SJC Releases Ruling in Carrasquillo, on Lack of Criminal Defense Attorneys

Case arose from a Hampden County crisis, in which many defendants went unrepresented

The Supreme Judicial Court released its decision this week in Carrasquillo v. Hampden County District Courts, involving a shortage of available defense attorneys that left many indigent criminal defendants in the Springfield District Court without counsel. In keeping with our commitment to due process and the fair and efficient administration of justice, the BBA had filed an amicus brief in the case, recommending that the SJC consider “mandat[ing] the expenditure of funds at a rate sufficient to incentivize enough lawyers to become bar advocates” willing to take such cases.

The Court agreed with the premise of the BBA — and other amici who filed separately — that the proper solution to the prospect of a recurring constitutional crisis stemming from lack of available counsel for criminal defendants through the state’s public-defender agency, the Committee for Public Counsel Services (CPCS), is to increase the statutory hourly rate of pay for private attorneys who take on those cases.  

There is, however, one remedy on which the parties and nearly all the amici appear to agree: increasing the statutory rates of compensation for bar advocates. They have identified low rates of compensation for bar advocates as a major factor in discouraging private attorneys from accepting court appointments, and they argue that increases are urgently needed to encourage greater participation. We also note that the recent report of the Supreme Judicial Court Steering Committee on Lawyer Well-Being identified financial stress as a central issue affecting the well-being of privately assigned counsel, and it recommended increasing their hourly rates to address this problem.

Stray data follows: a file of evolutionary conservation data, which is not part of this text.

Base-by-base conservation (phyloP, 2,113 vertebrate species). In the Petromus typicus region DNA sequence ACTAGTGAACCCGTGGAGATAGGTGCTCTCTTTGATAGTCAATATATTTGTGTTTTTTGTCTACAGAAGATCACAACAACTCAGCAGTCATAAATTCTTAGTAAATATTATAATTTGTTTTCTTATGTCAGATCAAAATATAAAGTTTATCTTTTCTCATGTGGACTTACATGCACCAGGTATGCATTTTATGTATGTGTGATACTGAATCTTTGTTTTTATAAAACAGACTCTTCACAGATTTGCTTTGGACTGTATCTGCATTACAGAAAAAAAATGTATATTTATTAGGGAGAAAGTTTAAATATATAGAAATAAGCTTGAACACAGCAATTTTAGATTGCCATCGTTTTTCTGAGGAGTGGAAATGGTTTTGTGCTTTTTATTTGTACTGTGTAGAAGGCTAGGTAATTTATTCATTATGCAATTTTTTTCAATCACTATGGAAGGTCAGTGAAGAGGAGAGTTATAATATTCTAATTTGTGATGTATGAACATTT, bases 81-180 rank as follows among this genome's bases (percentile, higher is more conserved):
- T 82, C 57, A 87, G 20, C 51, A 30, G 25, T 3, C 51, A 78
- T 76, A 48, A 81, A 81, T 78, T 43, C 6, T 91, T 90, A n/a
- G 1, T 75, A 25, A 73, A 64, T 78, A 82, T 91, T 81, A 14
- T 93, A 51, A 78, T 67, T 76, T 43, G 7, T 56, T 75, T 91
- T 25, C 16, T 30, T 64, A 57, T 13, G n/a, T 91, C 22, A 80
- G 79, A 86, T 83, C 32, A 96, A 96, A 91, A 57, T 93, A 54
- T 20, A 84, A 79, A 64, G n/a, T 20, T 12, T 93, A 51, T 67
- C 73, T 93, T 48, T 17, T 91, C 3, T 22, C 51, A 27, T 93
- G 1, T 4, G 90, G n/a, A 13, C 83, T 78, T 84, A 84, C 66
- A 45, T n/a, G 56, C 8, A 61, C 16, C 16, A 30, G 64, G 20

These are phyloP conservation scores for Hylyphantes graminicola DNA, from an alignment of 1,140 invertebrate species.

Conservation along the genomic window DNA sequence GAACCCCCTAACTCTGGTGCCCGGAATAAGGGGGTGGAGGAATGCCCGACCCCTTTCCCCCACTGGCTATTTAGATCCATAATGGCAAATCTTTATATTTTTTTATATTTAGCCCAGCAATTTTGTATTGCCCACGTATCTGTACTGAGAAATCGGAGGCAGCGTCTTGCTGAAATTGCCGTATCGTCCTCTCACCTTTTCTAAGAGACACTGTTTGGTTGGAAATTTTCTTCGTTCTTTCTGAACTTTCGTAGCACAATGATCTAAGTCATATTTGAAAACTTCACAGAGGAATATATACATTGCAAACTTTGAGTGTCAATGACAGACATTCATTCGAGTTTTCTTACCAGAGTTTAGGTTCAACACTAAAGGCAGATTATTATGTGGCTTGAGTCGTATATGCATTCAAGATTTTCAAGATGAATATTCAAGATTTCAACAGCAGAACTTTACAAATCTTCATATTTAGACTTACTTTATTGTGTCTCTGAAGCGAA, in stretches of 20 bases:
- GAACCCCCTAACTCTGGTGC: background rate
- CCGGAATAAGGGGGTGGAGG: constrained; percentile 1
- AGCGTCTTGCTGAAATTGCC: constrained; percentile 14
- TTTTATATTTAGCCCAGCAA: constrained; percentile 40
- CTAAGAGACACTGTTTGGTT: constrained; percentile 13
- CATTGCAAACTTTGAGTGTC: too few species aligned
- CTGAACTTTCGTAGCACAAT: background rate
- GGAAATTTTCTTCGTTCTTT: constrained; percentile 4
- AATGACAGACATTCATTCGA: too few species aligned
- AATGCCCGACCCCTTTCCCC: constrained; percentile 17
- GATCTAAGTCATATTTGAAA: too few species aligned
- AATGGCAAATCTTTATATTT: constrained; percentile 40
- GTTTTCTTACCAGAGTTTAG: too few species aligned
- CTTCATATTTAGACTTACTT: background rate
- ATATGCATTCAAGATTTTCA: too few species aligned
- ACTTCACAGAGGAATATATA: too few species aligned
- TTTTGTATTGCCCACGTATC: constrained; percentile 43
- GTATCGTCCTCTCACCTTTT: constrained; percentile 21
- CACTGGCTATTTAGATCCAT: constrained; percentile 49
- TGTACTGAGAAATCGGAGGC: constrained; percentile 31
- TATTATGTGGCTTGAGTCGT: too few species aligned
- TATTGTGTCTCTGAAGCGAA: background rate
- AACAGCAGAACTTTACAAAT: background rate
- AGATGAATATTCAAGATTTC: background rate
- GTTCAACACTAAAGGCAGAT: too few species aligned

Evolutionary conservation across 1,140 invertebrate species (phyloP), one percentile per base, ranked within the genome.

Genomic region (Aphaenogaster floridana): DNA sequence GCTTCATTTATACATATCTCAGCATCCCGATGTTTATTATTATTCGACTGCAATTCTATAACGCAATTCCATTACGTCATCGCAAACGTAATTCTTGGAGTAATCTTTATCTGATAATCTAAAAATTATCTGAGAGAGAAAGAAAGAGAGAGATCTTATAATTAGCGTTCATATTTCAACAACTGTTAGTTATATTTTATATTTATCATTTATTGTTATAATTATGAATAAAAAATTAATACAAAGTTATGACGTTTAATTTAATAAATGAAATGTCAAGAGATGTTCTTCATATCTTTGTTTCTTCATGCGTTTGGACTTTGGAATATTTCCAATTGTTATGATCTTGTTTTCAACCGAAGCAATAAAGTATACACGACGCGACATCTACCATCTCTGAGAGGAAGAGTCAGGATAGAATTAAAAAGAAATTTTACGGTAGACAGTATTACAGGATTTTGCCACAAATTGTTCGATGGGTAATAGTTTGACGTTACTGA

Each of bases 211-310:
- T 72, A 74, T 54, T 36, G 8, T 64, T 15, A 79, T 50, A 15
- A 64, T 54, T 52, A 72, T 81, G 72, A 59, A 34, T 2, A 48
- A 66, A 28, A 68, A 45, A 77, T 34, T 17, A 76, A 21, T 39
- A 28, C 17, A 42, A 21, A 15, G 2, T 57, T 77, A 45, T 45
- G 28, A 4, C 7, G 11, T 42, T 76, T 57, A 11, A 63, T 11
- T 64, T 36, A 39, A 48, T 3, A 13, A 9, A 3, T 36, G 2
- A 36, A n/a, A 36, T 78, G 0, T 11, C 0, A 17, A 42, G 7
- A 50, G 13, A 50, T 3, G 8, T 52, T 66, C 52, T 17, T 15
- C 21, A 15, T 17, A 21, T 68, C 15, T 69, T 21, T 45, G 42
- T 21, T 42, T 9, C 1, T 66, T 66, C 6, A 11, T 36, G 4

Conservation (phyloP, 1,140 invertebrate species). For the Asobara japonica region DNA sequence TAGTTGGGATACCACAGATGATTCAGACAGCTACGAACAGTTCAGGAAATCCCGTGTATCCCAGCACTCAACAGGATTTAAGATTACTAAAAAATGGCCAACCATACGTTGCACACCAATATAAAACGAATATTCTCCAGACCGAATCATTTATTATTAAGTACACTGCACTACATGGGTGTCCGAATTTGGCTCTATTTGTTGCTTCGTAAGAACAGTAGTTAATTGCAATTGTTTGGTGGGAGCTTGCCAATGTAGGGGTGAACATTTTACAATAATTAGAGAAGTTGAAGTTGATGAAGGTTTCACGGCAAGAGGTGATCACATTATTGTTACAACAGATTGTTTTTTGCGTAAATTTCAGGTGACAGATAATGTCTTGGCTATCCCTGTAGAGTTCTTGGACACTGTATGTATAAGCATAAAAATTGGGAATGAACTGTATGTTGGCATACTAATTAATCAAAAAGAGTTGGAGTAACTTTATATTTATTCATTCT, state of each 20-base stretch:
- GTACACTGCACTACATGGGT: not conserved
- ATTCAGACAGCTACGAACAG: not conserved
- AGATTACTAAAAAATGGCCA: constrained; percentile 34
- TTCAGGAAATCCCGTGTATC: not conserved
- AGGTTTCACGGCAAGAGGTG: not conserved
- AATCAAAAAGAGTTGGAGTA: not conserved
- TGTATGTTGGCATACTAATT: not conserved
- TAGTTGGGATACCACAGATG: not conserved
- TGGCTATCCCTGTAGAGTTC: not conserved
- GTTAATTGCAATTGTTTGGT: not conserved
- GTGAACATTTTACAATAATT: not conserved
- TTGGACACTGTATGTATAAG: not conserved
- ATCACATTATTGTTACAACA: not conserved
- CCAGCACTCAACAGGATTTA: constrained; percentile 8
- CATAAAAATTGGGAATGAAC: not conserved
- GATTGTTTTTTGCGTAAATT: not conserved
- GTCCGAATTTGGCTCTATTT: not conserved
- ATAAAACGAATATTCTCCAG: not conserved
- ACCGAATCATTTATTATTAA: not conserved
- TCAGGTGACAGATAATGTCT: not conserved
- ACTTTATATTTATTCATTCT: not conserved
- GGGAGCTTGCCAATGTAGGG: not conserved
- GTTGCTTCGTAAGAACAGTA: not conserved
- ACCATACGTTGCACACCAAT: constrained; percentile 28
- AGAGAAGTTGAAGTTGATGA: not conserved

FREDDIE CARRASQUILLO, JR., & others vs. HAMPDEN COUNTY DISTRICT COURTS

To reach that conclusion, they echoed figures from the BBA’s brief showing how the inflation-adjusted value of those pay-scales has actually fallen in the 16 years since the SJC’s 2004 decision in Lavallee v. Justices in the Hampden Superior Court. The ruling also cites concerns raised in the BBA brief about the impact that overloading CPCS capacity would have on both the quality of representation provided and lawyer well-being. 

We understand that CPCS has discussed the shortage of bar advocates with the Legislature, and we are confident that the Legislature will take additional actions as necessary, “exercis[ing] prudence and flexibility in choosing among competing policy options to address the rights of indigent
defendants to counsel.” … While we have inherent power to ensure the proper operations of the courts and to protect them from impairment resulting from a lack of supporting personnel, O’Coins, Inc. v. Treasurer of the County of Worcester, 362 Mass. 507, 510 (1972), “this inherent power is a duty which must be borne responsibly,” and “with due consideration for the prerogatives of the executive department and the Legislature…”

Nevertheless, the Court declined to invoke its own superintendence authority in order to adjust those rates upward, as the BBA had urged, instead leaving the matter to the Legislature. The ruling presents a strong case that the Legislature must act to increase not only compensation for private bar counsel but also for CPCS staff attorneys and assistant district attorneys (while acknowledging that some progress has been made on the latter two fronts in recent years).